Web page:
It's happening. I've had a good long stretch of summer since our extended school wrapped up, during which I unplugged my brain from the nitty-gritty of school life, and now that's winding down to a close. This past week, I spent two busy days putting my classroom back together. I enjoyed being in my space, walking through the annual ritual of making it ready for a new year and new kids. I liked returning to the same space as last year (I moved going into last year, so last summer's work was unpacking, reorganizing, starting completely from scratch), and finding ways to refresh it and make it new. The new spot for my calendar alone brings me probably too much satisfaction, not to mention the new bulletin board I created from nothing by fastening cork roll to the wall. Boom. So, the space feels homey and peaceful and fresh...and open, ready to be filled by my small people, with their voices and belongings and projects. And now that I have that in place, it's time for me to spend some time with these questions :
What does life in the Liberatory Library look like this year? How will we fully participate in education as the practice of freedom? What will I do to create space for liberatory education? What can I do (or not do...) to make our life and work together more liberatory?
Before I start, I need to make a real-life confession about the picture there. The blank space with a "Coming Soon" sign seems like the right thing to have up there, doesn't it? Something a thoughtful teacher would do, and find a way to be cute about? Mmm-hmm. And I did truly decide to leave the board empty and fill it completely with kids' work this year. (Last year I hung our writing process posters across the top, which were kid-made, but also kind of stagnant hanging there all year.) That sign, though? I had to hang that because one of the folks cleaning and reassembling the room had stuck my little classroom map there. To the paper. With masking tape. They just didn't know, you guys, but I could in no way look at the three paper-covered pieces of masking tape in the middle of the board, staring at me until the kids' work starts going up. So up went the sign. Okay, I can move on now.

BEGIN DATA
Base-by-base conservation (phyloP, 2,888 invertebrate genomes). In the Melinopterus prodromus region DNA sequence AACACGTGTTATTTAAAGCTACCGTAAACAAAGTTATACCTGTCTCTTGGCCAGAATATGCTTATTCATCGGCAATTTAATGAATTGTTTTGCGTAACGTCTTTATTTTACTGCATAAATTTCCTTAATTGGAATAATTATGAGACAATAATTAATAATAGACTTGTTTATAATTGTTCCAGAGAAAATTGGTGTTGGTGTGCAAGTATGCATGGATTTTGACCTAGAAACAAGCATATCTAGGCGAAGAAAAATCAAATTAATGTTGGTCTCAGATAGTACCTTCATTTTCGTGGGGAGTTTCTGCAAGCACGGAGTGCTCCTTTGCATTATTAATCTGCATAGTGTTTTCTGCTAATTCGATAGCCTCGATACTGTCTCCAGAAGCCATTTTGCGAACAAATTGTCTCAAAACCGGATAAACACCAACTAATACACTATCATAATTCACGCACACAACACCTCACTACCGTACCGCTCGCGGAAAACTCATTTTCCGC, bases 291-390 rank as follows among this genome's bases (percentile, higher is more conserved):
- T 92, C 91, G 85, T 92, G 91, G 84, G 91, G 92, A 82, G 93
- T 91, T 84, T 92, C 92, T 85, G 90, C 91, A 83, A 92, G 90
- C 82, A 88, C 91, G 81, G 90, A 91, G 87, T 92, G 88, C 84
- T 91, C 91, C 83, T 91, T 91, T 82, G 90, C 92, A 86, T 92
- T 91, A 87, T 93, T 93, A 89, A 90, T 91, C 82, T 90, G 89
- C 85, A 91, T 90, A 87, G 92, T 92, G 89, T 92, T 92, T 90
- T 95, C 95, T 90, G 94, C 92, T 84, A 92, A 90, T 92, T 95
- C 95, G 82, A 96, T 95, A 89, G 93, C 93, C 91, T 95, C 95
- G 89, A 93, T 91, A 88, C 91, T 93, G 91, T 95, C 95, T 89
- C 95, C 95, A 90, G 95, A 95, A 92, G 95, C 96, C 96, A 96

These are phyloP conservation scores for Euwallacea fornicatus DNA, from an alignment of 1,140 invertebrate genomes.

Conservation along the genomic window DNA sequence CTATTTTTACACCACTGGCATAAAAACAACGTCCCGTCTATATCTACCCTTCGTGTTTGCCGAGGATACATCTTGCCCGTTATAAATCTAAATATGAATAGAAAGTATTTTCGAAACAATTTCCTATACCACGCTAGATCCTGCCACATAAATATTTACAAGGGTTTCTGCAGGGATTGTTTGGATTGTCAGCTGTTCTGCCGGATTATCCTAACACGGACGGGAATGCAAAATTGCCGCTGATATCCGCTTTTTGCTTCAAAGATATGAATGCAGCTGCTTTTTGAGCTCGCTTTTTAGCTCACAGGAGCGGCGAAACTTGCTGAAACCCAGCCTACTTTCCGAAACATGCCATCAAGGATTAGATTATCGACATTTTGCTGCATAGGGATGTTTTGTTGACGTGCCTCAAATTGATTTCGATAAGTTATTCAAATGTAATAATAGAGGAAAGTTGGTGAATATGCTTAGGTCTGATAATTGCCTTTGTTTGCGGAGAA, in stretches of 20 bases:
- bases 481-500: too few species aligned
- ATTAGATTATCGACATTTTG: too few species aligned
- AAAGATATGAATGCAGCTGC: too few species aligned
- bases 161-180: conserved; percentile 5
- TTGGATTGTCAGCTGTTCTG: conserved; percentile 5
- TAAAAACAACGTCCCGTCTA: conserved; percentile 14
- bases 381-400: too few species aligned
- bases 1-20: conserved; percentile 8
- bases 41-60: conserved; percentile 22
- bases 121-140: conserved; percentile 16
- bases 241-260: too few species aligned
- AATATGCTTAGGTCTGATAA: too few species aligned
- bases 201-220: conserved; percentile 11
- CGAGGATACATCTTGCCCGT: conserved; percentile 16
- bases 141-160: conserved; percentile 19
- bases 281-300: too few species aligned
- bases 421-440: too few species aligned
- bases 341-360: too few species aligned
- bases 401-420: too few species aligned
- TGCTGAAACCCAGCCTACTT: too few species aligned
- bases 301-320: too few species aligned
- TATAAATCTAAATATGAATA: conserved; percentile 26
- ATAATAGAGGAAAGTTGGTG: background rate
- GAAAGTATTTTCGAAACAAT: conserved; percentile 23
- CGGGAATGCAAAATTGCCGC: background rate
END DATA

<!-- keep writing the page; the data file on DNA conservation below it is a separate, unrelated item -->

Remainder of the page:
All right, since this is the Liberatory Library, let's start by talking about books. How can I make our library, and our life surrounding books, more liberatory?
I've been reading and thinking about the question of whether or not to organize classroom libraries by level, and at least for now, I've decided that it's the right thing for us to keep a portion of our books organized this way. I do want to make more of an effort to empower students to judge on their own whether a book is right for them (in all the ways), but I think we still need the scaffolding of lettered baskets to do that. I hope I'm not underestimating my readers, but that feels true for now.
That being said, I want to look closely at the way the rest of the library is organized, and really get the kids in there. Here's how it looks right now:
There is also one more bookcase like that with one shelf of baskets, and then toooooo many picture books living at the bottom. With no organizational system whatsoever. Yikes. Oh, and this little blue guy, which is new this year and I love it a lot:
This dear little blue shelf is basically for my favorites. The top shelf has beloved novels, and the bottom shelf my special hardcover picture books to the left, and a box with paperback picture books to the right. Currently on top are some graphic novels waiting for their buddies and a basket, and a basket with our collection of Ordinary People Change the World biographies (which my friends loved so much last year the basket was virtually always empty, and we were constantly looking for them when questions came up. Like, “Were they the same time as Hellen Keller? When was Hellen Keller born?” Followed by a search for the book in the basket, followed by, “Who has I Am Hellen Keller?” And then usually followed by everybody looking in their desks. It’s inefficient, but shows that they’re much-loved). The kids will have free reign of this section, too, I just want these books to live in a special place.